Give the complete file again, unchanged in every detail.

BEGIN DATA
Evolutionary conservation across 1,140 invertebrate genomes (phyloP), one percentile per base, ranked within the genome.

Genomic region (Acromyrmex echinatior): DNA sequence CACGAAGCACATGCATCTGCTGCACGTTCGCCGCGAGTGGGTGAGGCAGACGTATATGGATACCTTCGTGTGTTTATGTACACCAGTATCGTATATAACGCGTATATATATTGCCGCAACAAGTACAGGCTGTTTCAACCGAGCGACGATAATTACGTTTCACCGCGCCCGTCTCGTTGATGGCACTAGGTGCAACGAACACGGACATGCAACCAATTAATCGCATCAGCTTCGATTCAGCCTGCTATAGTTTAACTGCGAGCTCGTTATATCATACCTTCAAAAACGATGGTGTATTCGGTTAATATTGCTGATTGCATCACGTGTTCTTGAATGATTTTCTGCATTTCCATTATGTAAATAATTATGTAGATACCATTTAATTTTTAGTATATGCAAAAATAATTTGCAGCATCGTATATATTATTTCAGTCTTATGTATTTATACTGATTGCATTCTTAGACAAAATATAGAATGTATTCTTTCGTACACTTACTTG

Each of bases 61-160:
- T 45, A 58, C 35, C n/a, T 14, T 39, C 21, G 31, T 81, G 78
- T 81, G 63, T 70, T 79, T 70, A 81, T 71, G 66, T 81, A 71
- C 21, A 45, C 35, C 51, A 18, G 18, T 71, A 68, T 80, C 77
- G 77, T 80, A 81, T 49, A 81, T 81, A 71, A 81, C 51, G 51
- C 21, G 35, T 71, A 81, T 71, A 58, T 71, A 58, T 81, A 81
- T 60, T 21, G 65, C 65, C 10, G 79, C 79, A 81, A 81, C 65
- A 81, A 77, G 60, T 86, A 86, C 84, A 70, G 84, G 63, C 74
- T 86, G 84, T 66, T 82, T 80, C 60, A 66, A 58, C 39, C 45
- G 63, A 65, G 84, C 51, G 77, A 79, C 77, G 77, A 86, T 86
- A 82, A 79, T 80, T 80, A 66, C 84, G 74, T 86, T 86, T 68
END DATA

Evolutionary conservation across 1,140 invertebrate genomes (phyloP), one percentile per base, ranked within the genome.

Genomic region (Acromyrmex echinatior): DNA sequence CACGAAGCACATGCATCTGCTGCACGTTCGCCGCGAGTGGGTGAGGCAGACGTATATGGATACCTTCGTGTGTTTATGTACACCAGTATCGTATATAACGCGTATATATATTGCCGCAACAAGTACAGGCTGTTTCAACCGAGCGACGATAATTACGTTTCACCGCGCCCGTCTCGTTGATGGCACTAGGTGCAACGAACACGGACATGCAACCAATTAATCGCATCAGCTTCGATTCAGCCTGCTATAGTTTAACTGCGAGCTCGTTATATCATACCTTCAAAAACGATGGTGTATTCGGTTAATATTGCTGATTGCATCACGTGTTCTTGAATGATTTTCTGCATTTCCATTATGTAAATAATTATGTAGATACCATTTAATTTTTAGTATATGCAAAAATAATTTGCAGCATCGTATATATTATTTCAGTCTTATGTATTTATACTGATTGCATTCTTAGACAAAATATAGAATGTATTCTTTCGTACACTTACTTG

Each of bases 61-160:
- T 45, A 58, C 35, C n/a, T 14, T 39, C 21, G 31, T 81, G 78
- T 81, G 63, T 70, T 79, T 70, A 81, T 71, G 66, T 81, A 71
- C 21, A 45, C 35, C 51, A 18, G 18, T 71, A 68, T 80, C 77
- G 77, T 80, A 81, T 49, A 81, T 81, A 71, A 81, C 51, G 51
- C 21, G 35, T 71, A 81, T 71, A 58, T 71, A 58, T 81, A 81
- T 60, T 21, G 65, C 65, C 10, G 79, C 79, A 81, A 81, C 65
- A 81, A 77, G 60, T 86, A 86, C 84, A 70, G 84, G 63, C 74
- T 86, G 84, T 66, T 82, T 80, C 60, A 66, A 58, C 39, C 45
- G 63, A 65, G 84, C 51, G 77, A 79, C 77, G 77, A 86, T 86
- A 82, A 79, T 80, T 80, A 66, C 84, G 74, T 86, T 86, T 68